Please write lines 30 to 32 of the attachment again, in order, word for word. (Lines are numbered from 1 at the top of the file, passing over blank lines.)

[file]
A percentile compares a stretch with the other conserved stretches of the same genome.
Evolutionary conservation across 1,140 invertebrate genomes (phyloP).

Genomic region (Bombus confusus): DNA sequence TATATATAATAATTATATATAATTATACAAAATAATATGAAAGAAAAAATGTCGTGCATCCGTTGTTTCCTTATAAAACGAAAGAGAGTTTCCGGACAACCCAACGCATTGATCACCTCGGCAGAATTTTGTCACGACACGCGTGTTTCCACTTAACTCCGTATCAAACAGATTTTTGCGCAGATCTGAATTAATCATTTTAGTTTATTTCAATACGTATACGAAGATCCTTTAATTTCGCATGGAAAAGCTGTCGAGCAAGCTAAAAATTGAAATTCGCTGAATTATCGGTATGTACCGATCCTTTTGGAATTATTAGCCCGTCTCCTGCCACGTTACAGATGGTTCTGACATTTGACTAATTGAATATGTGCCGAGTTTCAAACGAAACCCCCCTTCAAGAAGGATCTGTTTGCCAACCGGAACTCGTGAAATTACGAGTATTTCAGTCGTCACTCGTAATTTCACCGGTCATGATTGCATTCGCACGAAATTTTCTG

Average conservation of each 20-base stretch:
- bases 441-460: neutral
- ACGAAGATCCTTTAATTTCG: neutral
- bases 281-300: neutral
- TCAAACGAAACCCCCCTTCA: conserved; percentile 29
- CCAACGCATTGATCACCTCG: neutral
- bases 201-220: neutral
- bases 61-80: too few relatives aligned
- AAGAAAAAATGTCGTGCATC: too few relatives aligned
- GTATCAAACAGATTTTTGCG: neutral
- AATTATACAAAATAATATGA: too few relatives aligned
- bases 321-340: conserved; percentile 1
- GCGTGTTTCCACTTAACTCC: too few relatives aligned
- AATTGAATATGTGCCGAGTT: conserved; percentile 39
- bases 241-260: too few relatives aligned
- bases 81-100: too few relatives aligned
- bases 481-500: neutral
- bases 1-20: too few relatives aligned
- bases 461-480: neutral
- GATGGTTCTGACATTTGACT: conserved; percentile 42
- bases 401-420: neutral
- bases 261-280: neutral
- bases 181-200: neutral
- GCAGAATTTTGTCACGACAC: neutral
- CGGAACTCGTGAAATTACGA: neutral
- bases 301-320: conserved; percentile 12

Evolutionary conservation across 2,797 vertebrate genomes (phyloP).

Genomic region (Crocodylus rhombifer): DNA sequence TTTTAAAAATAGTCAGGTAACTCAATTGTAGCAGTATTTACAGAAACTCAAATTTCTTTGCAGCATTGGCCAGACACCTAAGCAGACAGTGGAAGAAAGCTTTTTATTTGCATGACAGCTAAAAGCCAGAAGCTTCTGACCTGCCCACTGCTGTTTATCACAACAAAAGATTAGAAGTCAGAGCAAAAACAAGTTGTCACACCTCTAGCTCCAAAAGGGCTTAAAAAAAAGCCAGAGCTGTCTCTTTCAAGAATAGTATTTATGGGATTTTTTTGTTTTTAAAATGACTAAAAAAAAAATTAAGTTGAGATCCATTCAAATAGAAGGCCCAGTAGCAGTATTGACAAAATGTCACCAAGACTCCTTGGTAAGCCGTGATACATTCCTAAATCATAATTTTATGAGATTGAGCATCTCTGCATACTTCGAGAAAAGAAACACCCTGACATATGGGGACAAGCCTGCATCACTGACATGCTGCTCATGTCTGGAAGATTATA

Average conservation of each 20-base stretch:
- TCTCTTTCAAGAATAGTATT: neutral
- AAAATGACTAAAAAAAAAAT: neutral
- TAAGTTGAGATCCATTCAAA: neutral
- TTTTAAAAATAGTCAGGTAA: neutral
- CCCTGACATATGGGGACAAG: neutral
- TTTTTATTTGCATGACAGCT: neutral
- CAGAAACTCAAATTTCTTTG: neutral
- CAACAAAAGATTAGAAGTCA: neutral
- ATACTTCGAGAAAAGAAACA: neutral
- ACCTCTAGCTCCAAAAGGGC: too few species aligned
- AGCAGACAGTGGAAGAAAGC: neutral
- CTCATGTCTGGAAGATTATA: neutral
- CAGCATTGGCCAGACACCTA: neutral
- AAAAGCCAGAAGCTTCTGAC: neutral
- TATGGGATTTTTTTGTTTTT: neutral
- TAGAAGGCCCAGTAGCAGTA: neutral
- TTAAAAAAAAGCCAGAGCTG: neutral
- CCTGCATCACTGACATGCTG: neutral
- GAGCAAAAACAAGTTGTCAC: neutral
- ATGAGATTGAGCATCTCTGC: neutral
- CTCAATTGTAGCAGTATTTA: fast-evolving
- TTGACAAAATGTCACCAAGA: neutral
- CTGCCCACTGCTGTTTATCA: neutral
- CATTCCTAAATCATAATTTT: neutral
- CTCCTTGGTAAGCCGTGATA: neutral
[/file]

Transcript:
Evolutionary conservation across 2,797 vertebrate genomes (phyloP).

Genomic region (Crocodylus rhombifer): DNA sequence TTTTAAAAATAGTCAGGTAACTCAATTGTAGCAGTATTTACAGAAACTCAAATTTCTTTGCAGCATTGGCCAGACACCTAAGCAGACAGTGGAAGAAAGCTTTTTATTTGCATGACAGCTAAAAGCCAGAAGCTTCTGACCTGCCCACTGCTGTTTATCACAACAAAAGATTAGAAGTCAGAGCAAAAACAAGTTGTCACACCTCTAGCTCCAAAAGGGCTTAAAAAAAAGCCAGAGCTGTCTCTTTCAAGAATAGTATTTATGGGATTTTTTTGTTTTTAAAATGACTAAAAAAAAAATTAAGTTGAGATCCATTCAAATAGAAGGCCCAGTAGCAGTATTGACAAAATGTCACCAAGACTCCTTGGTAAGCCGTGATACATTCCTAAATCATAATTTTATGAGATTGAGCATCTCTGCATACTTCGAGAAAAGAAACACCCTGACATATGGGGACAAGCCTGCATCACTGACATGCTGCTCATGTCTGGAAGATTATA

Average conservation of each 20-base stretch: